Stories of the lottery ruining lives have become almost cliche. Remember the character Hurley from the TV show “Lost,” who experiences continual bad luck after hitting it big or the real-life Florida janitor who was killed for his $17 million jackpot?
On Thursday, it was announced that three people have won a record-breaking $1.6 billion in a highly anticipated Powerball drawing. The winners reportedly bought their tickets at stores in Chino Hills, California, Melbourne Beach, Florida, and Munford, Tennessee. None of them has yet claimed the enormous winnings.
When they do, we will likely find out who they are. All but a handful of states require lottery winners to be publicly identified if they want to collect their cash — and California, Florida and Tennessee are among the majority.
In Israel, on the other hand, the lottery keeps the identities of its winners under wraps — despite having the right not to.
“[A]lthough we have this right, we have never exercised it because we understood the difficulties the winners could encounter in the period after their win. We provide details about the winner, but in a manner that doesn’t disclose their identity,” Dolin Melnik, then-spokesperson for Israel’s Mifal Hapayis lottery told Haaretz in 2009.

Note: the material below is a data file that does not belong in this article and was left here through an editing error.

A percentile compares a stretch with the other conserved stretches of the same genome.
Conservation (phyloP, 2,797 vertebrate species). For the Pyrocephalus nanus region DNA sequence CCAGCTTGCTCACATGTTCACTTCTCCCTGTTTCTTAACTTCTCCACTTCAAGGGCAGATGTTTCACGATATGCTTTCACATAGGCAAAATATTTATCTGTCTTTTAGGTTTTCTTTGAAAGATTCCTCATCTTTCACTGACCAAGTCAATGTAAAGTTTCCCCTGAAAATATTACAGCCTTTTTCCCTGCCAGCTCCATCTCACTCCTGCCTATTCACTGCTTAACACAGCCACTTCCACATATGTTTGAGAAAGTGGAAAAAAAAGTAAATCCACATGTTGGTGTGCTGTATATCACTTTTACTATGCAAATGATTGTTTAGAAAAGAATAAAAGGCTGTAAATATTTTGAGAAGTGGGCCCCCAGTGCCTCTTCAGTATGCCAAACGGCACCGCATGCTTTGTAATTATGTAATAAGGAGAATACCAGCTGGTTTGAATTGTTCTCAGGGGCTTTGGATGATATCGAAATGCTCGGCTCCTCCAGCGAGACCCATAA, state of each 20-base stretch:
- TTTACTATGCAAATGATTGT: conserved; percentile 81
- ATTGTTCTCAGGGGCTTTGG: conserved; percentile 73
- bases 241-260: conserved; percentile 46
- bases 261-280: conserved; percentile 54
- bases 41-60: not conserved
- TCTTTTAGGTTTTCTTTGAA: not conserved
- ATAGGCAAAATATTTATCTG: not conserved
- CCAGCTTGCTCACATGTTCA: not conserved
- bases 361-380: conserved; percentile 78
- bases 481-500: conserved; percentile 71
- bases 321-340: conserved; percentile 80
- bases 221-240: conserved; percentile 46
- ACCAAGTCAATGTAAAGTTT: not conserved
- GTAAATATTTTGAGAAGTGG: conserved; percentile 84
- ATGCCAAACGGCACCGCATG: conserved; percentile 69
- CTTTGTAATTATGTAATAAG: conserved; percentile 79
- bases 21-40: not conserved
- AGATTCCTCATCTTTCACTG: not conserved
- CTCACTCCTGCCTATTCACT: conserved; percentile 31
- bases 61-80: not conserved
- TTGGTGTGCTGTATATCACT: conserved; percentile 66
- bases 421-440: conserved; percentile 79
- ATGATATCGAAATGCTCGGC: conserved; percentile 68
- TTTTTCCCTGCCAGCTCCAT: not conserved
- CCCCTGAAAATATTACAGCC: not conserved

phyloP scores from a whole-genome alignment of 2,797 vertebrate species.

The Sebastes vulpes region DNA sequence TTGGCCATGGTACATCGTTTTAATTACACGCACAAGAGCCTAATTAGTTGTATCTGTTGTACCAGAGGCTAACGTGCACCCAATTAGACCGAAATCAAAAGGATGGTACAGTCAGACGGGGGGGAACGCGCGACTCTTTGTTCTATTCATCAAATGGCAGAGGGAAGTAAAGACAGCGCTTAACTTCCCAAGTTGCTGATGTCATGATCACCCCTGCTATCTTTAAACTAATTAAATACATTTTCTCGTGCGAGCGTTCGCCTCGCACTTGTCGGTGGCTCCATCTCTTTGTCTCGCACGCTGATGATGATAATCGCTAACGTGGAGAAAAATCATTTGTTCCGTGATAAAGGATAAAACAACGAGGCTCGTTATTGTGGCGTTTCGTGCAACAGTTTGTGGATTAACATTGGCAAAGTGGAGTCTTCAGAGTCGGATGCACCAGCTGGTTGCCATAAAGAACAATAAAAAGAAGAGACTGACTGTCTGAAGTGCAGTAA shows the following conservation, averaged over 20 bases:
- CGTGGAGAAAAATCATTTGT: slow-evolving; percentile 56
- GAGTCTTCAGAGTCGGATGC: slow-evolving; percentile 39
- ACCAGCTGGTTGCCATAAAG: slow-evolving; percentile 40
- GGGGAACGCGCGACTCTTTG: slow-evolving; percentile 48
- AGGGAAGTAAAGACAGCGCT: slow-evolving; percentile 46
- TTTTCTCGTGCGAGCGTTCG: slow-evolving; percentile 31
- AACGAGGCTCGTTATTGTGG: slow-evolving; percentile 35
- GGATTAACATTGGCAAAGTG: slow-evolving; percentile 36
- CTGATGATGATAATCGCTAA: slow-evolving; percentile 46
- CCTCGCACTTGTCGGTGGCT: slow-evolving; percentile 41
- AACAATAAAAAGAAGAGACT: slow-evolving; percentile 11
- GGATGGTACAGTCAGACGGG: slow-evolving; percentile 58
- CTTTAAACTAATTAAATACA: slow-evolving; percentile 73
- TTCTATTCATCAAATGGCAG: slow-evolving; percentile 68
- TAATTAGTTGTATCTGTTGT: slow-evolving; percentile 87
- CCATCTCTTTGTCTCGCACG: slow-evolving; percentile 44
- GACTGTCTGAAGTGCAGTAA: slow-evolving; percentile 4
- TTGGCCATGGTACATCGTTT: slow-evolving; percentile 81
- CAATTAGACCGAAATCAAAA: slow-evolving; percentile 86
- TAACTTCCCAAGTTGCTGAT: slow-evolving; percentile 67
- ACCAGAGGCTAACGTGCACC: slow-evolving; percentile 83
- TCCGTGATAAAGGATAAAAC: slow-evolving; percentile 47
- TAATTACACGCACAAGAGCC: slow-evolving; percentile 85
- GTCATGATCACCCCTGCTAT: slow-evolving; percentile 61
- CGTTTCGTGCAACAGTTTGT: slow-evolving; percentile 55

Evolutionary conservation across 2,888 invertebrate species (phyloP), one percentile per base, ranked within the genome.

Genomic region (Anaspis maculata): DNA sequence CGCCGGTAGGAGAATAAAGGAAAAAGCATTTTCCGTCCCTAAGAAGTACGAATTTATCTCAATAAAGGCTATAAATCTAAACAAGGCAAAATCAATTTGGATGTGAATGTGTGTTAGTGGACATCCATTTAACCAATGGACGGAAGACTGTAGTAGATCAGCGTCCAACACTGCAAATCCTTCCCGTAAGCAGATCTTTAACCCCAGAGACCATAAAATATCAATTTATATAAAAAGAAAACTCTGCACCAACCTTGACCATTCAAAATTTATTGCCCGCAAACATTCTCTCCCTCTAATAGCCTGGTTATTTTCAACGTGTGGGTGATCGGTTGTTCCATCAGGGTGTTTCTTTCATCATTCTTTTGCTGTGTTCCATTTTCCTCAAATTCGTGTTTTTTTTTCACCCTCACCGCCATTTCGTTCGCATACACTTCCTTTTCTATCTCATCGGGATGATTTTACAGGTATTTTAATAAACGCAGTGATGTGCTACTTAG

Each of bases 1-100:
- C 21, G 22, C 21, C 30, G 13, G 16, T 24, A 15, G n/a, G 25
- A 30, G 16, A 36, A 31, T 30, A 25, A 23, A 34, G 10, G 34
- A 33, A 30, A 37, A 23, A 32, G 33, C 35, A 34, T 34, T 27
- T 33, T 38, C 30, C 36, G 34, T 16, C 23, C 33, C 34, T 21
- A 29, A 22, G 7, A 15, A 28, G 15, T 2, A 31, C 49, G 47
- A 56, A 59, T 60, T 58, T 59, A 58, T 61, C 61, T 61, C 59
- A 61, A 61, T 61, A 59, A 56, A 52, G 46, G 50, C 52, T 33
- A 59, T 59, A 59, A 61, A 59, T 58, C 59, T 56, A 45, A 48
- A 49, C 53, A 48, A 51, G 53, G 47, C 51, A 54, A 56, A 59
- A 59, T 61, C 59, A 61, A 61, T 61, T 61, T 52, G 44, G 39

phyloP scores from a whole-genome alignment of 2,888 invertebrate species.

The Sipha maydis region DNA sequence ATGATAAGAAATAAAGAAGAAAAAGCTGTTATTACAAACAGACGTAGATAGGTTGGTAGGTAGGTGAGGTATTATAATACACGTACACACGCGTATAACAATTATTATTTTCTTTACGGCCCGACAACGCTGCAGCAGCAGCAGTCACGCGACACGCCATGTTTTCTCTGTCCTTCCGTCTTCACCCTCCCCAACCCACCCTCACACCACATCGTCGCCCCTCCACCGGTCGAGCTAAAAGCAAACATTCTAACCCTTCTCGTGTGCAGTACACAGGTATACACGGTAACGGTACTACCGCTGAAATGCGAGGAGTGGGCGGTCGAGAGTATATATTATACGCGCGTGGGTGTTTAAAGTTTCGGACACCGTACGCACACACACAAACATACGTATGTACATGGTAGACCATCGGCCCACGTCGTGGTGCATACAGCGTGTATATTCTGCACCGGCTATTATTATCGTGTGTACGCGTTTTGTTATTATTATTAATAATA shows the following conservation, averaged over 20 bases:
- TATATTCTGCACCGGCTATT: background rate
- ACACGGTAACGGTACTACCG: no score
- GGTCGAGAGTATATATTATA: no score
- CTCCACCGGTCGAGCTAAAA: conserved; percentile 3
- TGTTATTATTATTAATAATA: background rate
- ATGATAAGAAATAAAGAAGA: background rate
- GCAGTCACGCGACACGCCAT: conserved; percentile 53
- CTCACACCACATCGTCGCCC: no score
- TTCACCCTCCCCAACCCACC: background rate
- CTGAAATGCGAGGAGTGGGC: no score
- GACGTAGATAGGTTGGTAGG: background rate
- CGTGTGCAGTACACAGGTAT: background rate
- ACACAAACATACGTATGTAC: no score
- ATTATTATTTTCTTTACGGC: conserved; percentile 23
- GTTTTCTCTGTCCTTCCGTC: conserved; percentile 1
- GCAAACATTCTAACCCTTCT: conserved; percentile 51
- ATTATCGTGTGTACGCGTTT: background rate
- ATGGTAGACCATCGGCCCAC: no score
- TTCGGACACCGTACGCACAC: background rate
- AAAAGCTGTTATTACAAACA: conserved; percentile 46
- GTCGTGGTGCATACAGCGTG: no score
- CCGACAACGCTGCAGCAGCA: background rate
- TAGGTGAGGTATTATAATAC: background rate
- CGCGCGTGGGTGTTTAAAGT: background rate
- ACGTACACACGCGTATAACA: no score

After all, Melnik said, “Israel is a very small country.”
Mifal Hapayis — the now state-run organization that oversees all legal gambling in Israel — goes so far as to provide masks to lottery winners so they can hide their identities in front of news cameras. The organization recommends concealing jewelry and other identifying markers on TV too.
Among Mifal Hapayis’s other suggestions: Go on vacation to a remote place and don’t answer your phone.
Still, there are good reasons lottery winners’ names are made public in the U.S.
Gary Grief, chairman of the Powerball committee (which is part of the Multi-State Lottery Association, a non-profit organization that coordinates the lotteries with states) told The Associated Press that disclosing the names of winners reinforces to the public that “real people do win and that those real people don’t work for the lottery or aren’t involved with lottery.”
Beyond appearances, announcing lottery winners may actually help keep the games honest. Last year, a man named Eddie Tipton who worked for the Multi-State Lottery Association, which runs Powerball among other games, was convicted of rigging a lottery in Iowa to the tune of millions of dollars. Iowa Lottery CEO Terry Rich told The AP that he was exposed because of the state’s policy of identifying winners.
So, in accordance with U.S. state laws and with the help of the media, the three latest Powerball winners should soon be very rich and very well known — including to jealous neighbors, hard-up family members and the criminally inclined.
In some ways, the U.S. is a very small country too.